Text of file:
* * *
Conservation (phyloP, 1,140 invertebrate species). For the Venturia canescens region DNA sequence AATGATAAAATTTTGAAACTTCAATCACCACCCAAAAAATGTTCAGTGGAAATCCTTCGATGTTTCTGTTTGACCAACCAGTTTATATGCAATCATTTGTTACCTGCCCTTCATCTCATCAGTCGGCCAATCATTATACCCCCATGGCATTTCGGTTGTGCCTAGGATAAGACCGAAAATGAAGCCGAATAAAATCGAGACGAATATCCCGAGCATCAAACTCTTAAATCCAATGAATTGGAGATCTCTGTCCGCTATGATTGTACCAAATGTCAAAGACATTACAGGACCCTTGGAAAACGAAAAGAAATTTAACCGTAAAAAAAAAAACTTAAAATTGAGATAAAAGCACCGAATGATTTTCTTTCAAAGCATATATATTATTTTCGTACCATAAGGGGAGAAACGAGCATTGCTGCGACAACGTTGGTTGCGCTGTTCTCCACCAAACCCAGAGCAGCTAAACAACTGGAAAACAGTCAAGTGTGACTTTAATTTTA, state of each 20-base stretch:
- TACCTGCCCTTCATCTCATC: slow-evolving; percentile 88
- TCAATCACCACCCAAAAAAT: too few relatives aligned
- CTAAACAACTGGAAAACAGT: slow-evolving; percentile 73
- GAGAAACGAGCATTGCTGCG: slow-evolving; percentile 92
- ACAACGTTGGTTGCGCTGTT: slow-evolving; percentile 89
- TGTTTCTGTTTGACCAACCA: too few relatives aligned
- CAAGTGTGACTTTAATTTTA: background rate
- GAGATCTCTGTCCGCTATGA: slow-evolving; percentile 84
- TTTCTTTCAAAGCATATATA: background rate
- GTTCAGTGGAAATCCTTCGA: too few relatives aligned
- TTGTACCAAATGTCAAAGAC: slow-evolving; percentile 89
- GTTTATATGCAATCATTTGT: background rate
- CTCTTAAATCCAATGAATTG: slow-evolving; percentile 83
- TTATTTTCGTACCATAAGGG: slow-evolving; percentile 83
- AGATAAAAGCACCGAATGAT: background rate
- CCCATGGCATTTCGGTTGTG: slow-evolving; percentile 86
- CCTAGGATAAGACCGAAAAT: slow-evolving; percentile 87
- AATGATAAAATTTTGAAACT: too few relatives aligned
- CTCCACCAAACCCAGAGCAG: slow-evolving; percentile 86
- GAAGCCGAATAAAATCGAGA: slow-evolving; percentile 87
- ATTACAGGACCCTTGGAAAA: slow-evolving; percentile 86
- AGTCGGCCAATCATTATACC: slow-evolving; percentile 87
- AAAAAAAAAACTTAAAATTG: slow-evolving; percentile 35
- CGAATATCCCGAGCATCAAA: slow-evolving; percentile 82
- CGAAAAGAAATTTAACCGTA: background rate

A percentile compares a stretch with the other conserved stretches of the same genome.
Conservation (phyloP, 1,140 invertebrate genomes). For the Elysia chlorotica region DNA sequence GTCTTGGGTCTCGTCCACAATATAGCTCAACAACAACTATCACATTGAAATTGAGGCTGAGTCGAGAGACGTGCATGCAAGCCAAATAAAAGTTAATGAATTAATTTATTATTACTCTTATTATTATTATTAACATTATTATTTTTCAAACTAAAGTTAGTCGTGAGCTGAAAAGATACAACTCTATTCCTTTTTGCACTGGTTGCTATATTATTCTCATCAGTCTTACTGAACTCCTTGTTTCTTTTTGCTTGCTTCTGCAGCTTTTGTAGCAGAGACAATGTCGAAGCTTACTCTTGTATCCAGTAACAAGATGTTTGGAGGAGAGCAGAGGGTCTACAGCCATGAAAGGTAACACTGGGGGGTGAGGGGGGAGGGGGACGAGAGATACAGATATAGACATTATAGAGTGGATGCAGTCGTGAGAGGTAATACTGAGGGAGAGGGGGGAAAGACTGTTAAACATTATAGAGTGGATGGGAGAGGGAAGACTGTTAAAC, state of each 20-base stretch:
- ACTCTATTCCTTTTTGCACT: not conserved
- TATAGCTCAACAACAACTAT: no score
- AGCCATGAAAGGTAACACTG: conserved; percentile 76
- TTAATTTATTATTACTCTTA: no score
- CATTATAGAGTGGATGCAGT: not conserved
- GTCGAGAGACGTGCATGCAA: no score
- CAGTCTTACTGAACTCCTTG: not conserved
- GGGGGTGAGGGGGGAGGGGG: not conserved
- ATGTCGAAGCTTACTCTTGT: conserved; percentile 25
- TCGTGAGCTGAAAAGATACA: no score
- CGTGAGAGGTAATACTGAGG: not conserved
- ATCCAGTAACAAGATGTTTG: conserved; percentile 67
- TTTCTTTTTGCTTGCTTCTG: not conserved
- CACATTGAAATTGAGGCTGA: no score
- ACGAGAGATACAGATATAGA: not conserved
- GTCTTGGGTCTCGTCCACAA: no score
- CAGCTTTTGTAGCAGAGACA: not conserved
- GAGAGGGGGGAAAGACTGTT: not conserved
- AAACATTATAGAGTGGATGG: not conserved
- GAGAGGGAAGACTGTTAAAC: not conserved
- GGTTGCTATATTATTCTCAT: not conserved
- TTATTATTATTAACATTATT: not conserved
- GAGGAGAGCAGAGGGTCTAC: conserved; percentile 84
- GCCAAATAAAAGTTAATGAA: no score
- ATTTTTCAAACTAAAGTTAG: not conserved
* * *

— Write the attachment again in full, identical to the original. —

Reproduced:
Conservation (phyloP, 1,140 invertebrate species). For the Venturia canescens region DNA sequence AATGATAAAATTTTGAAACTTCAATCACCACCCAAAAAATGTTCAGTGGAAATCCTTCGATGTTTCTGTTTGACCAACCAGTTTATATGCAATCATTTGTTACCTGCCCTTCATCTCATCAGTCGGCCAATCATTATACCCCCATGGCATTTCGGTTGTGCCTAGGATAAGACCGAAAATGAAGCCGAATAAAATCGAGACGAATATCCCGAGCATCAAACTCTTAAATCCAATGAATTGGAGATCTCTGTCCGCTATGATTGTACCAAATGTCAAAGACATTACAGGACCCTTGGAAAACGAAAAGAAATTTAACCGTAAAAAAAAAAACTTAAAATTGAGATAAAAGCACCGAATGATTTTCTTTCAAAGCATATATATTATTTTCGTACCATAAGGGGAGAAACGAGCATTGCTGCGACAACGTTGGTTGCGCTGTTCTCCACCAAACCCAGAGCAGCTAAACAACTGGAAAACAGTCAAGTGTGACTTTAATTTTA, state of each 20-base stretch:
- TACCTGCCCTTCATCTCATC: slow-evolving; percentile 88
- TCAATCACCACCCAAAAAAT: too few relatives aligned
- CTAAACAACTGGAAAACAGT: slow-evolving; percentile 73
- GAGAAACGAGCATTGCTGCG: slow-evolving; percentile 92
- ACAACGTTGGTTGCGCTGTT: slow-evolving; percentile 89
- TGTTTCTGTTTGACCAACCA: too few relatives aligned
- CAAGTGTGACTTTAATTTTA: background rate
- GAGATCTCTGTCCGCTATGA: slow-evolving; percentile 84
- TTTCTTTCAAAGCATATATA: background rate
- GTTCAGTGGAAATCCTTCGA: too few relatives aligned
- TTGTACCAAATGTCAAAGAC: slow-evolving; percentile 89
- GTTTATATGCAATCATTTGT: background rate
- CTCTTAAATCCAATGAATTG: slow-evolving; percentile 83
- TTATTTTCGTACCATAAGGG: slow-evolving; percentile 83
- AGATAAAAGCACCGAATGAT: background rate
- CCCATGGCATTTCGGTTGTG: slow-evolving; percentile 86
- CCTAGGATAAGACCGAAAAT: slow-evolving; percentile 87
- AATGATAAAATTTTGAAACT: too few relatives aligned
- CTCCACCAAACCCAGAGCAG: slow-evolving; percentile 86
- GAAGCCGAATAAAATCGAGA: slow-evolving; percentile 87
- ATTACAGGACCCTTGGAAAA: slow-evolving; percentile 86
- AGTCGGCCAATCATTATACC: slow-evolving; percentile 87
- AAAAAAAAAACTTAAAATTG: slow-evolving; percentile 35
- CGAATATCCCGAGCATCAAA: slow-evolving; percentile 82
- CGAAAAGAAATTTAACCGTA: background rate

A percentile compares a stretch with the other conserved stretches of the same genome.
Conservation (phyloP, 1,140 invertebrate genomes). For the Elysia chlorotica region DNA sequence GTCTTGGGTCTCGTCCACAATATAGCTCAACAACAACTATCACATTGAAATTGAGGCTGAGTCGAGAGACGTGCATGCAAGCCAAATAAAAGTTAATGAATTAATTTATTATTACTCTTATTATTATTATTAACATTATTATTTTTCAAACTAAAGTTAGTCGTGAGCTGAAAAGATACAACTCTATTCCTTTTTGCACTGGTTGCTATATTATTCTCATCAGTCTTACTGAACTCCTTGTTTCTTTTTGCTTGCTTCTGCAGCTTTTGTAGCAGAGACAATGTCGAAGCTTACTCTTGTATCCAGTAACAAGATGTTTGGAGGAGAGCAGAGGGTCTACAGCCATGAAAGGTAACACTGGGGGGTGAGGGGGGAGGGGGACGAGAGATACAGATATAGACATTATAGAGTGGATGCAGTCGTGAGAGGTAATACTGAGGGAGAGGGGGGAAAGACTGTTAAACATTATAGAGTGGATGGGAGAGGGAAGACTGTTAAAC, state of each 20-base stretch:
- ACTCTATTCCTTTTTGCACT: not conserved
- TATAGCTCAACAACAACTAT: no score
- AGCCATGAAAGGTAACACTG: conserved; percentile 76
- TTAATTTATTATTACTCTTA: no score
- CATTATAGAGTGGATGCAGT: not conserved
- GTCGAGAGACGTGCATGCAA: no score
- CAGTCTTACTGAACTCCTTG: not conserved
- GGGGGTGAGGGGGGAGGGGG: not conserved
- ATGTCGAAGCTTACTCTTGT: conserved; percentile 25
- TCGTGAGCTGAAAAGATACA: no score
- CGTGAGAGGTAATACTGAGG: not conserved
- ATCCAGTAACAAGATGTTTG: conserved; percentile 67
- TTTCTTTTTGCTTGCTTCTG: not conserved
- CACATTGAAATTGAGGCTGA: no score
- ACGAGAGATACAGATATAGA: not conserved
- GTCTTGGGTCTCGTCCACAA: no score
- CAGCTTTTGTAGCAGAGACA: not conserved
- GAGAGGGGGGAAAGACTGTT: not conserved
- AAACATTATAGAGTGGATGG: not conserved
- GAGAGGGAAGACTGTTAAAC: not conserved
- GGTTGCTATATTATTCTCAT: not conserved
- TTATTATTATTAACATTATT: not conserved
- GAGGAGAGCAGAGGGTCTAC: conserved; percentile 84
- GCCAAATAAAAGTTAATGAA: no score
- ATTTTTCAAACTAAAGTTAG: not conserved